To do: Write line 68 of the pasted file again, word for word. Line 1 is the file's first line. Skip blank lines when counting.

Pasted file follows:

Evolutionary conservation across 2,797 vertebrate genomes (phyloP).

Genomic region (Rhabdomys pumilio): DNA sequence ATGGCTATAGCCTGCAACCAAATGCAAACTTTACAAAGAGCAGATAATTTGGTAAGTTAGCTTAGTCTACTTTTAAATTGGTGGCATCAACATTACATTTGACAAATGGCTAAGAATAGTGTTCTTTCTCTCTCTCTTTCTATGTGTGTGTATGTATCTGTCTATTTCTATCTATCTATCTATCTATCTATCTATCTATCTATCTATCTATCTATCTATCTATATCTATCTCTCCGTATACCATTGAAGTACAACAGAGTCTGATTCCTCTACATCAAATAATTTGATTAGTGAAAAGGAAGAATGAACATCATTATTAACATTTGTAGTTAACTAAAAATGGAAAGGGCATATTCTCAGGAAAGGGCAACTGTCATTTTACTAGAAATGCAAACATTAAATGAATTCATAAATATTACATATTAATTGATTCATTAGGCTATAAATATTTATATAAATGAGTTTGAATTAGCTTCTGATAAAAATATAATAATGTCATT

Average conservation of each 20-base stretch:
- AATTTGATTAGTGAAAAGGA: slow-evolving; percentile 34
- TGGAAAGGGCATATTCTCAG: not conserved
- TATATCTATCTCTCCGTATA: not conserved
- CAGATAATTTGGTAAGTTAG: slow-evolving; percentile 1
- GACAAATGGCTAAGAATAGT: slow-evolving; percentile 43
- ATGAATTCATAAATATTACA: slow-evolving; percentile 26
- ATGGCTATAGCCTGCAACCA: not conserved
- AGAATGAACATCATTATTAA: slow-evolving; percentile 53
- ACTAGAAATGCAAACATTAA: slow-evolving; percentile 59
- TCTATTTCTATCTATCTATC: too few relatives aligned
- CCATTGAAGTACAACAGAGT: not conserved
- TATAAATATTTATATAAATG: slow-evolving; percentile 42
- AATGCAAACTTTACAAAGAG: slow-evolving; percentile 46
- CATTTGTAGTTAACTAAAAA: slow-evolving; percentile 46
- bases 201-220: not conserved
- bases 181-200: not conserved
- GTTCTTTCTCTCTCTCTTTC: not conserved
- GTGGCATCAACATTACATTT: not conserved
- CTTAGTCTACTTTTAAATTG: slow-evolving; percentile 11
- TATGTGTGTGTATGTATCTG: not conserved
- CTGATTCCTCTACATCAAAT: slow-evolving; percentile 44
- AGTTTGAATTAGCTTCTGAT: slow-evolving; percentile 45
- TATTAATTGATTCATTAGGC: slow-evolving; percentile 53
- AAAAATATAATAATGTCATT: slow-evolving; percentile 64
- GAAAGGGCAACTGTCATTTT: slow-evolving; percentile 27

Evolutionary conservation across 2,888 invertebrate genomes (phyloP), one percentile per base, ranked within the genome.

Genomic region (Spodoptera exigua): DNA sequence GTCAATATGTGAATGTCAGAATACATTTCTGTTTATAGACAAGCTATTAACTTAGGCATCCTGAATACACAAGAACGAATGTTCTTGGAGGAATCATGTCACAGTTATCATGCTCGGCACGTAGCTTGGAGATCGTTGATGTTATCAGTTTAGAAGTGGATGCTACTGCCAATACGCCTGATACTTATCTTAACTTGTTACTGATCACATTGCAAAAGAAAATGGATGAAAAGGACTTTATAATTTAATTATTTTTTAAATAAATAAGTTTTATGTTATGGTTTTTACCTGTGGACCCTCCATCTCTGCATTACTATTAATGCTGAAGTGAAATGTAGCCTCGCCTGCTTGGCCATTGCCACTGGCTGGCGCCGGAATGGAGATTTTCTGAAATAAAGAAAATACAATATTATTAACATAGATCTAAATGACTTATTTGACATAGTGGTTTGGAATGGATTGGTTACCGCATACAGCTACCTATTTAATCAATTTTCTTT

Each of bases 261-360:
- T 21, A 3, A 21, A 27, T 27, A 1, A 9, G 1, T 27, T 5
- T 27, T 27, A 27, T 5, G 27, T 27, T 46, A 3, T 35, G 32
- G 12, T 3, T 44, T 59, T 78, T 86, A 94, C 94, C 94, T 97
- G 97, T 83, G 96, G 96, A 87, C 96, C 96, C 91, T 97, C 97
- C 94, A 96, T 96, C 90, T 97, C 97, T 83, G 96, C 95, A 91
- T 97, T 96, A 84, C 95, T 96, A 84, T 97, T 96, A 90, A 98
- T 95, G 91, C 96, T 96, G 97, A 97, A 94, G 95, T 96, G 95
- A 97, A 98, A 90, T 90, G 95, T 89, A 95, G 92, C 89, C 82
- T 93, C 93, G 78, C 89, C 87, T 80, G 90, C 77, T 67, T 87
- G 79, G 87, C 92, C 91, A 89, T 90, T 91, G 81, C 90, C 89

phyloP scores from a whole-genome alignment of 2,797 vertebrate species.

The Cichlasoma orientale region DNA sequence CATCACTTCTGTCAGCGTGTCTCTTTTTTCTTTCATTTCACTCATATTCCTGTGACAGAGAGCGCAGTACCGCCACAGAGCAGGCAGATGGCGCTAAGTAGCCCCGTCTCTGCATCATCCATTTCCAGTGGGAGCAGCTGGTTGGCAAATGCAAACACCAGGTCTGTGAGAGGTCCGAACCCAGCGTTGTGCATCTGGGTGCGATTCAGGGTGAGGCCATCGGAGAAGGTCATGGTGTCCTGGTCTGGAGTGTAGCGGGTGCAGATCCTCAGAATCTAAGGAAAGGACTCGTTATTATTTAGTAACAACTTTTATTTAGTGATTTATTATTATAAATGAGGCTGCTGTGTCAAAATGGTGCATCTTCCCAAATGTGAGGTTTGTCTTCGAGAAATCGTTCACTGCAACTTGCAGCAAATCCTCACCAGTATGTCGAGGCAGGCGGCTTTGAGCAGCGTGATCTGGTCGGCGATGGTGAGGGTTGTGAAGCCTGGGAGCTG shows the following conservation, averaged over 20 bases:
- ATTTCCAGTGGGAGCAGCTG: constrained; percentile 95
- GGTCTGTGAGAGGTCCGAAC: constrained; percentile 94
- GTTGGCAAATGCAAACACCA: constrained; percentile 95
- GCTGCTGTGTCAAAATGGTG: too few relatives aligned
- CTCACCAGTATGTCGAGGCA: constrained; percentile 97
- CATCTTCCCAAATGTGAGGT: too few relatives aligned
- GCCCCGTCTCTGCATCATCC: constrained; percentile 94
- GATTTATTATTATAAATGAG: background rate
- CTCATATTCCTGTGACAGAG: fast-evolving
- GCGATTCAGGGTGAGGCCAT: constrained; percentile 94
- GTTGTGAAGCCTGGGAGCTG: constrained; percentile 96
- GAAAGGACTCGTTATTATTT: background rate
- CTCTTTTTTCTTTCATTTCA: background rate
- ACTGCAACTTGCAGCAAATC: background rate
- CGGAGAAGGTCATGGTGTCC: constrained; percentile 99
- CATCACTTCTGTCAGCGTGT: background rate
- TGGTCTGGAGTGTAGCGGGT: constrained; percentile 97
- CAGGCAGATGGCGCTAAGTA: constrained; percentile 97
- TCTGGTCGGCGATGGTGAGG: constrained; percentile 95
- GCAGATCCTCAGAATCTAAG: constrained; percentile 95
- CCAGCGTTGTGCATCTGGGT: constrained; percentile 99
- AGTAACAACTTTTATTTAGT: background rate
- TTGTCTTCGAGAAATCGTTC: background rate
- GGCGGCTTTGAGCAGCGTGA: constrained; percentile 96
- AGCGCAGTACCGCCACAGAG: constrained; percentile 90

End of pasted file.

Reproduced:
- AGCGCAGTACCGCCACAGAG: constrained; percentile 90